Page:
H o w D o L i q u i d H a rd e n e r s W o r k ?

As soon as a liquid floor hardener is applied to a concrete substrate, a chemical reaction takes place be- tween the inorganic compounds and lime (whether hydrated or un- h yd r ated) in the pores of the con- crete matrix. The primary product of this reaction is a mixture of dical- cium and tricalcium silicate com-

regulations. Wet- ting agents (surfac- tants) are usually added to a liquid hardener to help the product pene- trate the pores of the concrete sub-

s t ra t e. The efficien- cy of the floor- hardening treatment increas- es with the depth of penetration, which usually ranges from 1 8 to 1 4 inch. Though manu- facturers of liquid floor hardeners sometimes use the word “sealer” to describe their pro- ducts, a liquid hardener is actual-

ly a treatment, not

a surface coating

like most mem- b ra n e - f o r ming or- ganic sealers. A

drawback to apply- ing a membrane to concrete is that the membrane tends to wear away in high-traffic a re a s. Not only is the worn coating u n a t t ra c t i v e, the unprotected con- crete is susceptible to chemical at- tack by acids and caustics. Liquid floor hardeners not only protect concrete surfaces, they protect the concrete down to the depth of pen- etration. Also, the hardeners don’t form a coating or membrane on the concrete surface, so they don’t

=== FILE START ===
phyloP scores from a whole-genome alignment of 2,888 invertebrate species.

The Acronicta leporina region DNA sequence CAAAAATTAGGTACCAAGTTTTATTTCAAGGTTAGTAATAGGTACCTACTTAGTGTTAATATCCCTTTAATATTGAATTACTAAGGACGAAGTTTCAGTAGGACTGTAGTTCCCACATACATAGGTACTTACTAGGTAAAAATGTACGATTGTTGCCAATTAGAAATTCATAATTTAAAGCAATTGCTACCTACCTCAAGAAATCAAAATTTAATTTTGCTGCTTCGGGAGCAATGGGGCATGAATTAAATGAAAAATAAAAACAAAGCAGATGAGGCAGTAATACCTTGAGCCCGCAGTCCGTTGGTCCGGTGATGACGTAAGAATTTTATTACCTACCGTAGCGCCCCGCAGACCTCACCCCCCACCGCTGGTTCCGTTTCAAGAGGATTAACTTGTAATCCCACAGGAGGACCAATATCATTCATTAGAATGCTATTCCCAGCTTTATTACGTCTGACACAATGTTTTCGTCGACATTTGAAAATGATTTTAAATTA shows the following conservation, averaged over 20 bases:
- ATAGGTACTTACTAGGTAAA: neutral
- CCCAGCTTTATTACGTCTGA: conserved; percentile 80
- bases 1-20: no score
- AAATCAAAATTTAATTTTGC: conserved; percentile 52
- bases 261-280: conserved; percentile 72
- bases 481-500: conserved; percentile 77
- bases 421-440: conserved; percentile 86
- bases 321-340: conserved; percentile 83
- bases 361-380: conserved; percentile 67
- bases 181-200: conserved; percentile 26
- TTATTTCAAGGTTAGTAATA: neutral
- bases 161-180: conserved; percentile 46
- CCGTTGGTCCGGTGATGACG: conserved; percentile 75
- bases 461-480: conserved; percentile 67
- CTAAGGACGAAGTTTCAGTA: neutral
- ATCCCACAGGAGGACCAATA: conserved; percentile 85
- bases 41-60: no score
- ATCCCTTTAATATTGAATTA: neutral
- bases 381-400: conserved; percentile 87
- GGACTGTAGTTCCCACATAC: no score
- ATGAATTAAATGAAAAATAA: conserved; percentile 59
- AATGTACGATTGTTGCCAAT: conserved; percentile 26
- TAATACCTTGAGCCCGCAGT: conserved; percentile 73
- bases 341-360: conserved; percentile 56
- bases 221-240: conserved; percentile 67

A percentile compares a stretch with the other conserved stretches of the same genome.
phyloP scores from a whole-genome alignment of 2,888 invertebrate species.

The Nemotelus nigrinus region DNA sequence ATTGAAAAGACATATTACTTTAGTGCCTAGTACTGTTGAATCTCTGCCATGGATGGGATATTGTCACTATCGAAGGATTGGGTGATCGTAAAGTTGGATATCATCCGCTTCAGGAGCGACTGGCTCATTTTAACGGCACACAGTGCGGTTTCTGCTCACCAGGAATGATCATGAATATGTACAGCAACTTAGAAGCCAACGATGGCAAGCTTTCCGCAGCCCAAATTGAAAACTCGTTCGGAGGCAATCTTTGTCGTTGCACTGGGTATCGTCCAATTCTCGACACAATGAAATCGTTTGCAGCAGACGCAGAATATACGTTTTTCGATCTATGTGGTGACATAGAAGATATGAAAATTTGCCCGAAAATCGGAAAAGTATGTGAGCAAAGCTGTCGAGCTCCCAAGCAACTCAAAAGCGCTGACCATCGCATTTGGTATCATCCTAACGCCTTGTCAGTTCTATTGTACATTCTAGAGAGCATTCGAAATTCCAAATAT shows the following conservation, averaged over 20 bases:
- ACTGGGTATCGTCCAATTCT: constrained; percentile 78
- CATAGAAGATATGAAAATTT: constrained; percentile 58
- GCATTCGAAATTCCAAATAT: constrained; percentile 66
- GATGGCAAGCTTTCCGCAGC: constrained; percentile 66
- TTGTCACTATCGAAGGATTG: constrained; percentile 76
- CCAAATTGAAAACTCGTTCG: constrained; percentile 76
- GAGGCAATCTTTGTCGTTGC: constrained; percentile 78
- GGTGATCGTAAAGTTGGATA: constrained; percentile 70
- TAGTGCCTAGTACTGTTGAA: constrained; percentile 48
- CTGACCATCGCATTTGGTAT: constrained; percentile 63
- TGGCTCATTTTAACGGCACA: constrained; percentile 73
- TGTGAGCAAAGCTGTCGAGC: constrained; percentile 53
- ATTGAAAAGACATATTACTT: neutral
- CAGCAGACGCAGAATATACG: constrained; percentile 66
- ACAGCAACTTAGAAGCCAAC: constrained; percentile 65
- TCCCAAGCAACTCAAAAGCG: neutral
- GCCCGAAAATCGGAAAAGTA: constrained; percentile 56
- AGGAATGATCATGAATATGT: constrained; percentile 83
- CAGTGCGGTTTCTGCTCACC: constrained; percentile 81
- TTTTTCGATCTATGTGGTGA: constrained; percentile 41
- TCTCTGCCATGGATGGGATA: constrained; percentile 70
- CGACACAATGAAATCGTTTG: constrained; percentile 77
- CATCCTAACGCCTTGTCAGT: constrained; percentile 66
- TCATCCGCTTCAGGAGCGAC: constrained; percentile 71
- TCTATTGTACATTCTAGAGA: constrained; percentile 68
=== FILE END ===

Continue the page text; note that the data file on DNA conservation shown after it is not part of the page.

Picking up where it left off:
pounds, which hydrate (react with water) even further to produce a chemical compound called calcium silicate hydrate, or tobermorite gel. The ultimate strength and bind- ing properties of hydrated port- land cement are primarily due to the presence of tobermorite gel in the concrete matrix. Therefore, liquid hardeners increase con- crete strength by increasing the concentration of tobermorite gel. Liquid floor hardeners can also increase concrete’s density. When the tobermorite gel forms in the concrete pores, its crystalline growth effectively blocks voids in the concrete, decreasing the path- ways for moisture movement. Since chemicals attack concrete by p e n e t ra t i n g the matrix, the pr e s - ence of an insoluble gel in the substrate’s pores and on its sur- face greatly increases the concrete’s chemical resistance. In addition to the benefits of strength gain and chemical resis- tance, a liquid hardener can en- hance the beauty of a troweled floor by giving it a polished look. This high sheen results when the treated floor is polished by me- chanical means. Floors treated with liquid hardeners will not dust when abraded or polished. The drawing below shows a cut- away view of a rough, porous floor prior to floor-hardener treatment. When light strikes the irregular sur- face, the light is reflected in all di- rections. This scattering of light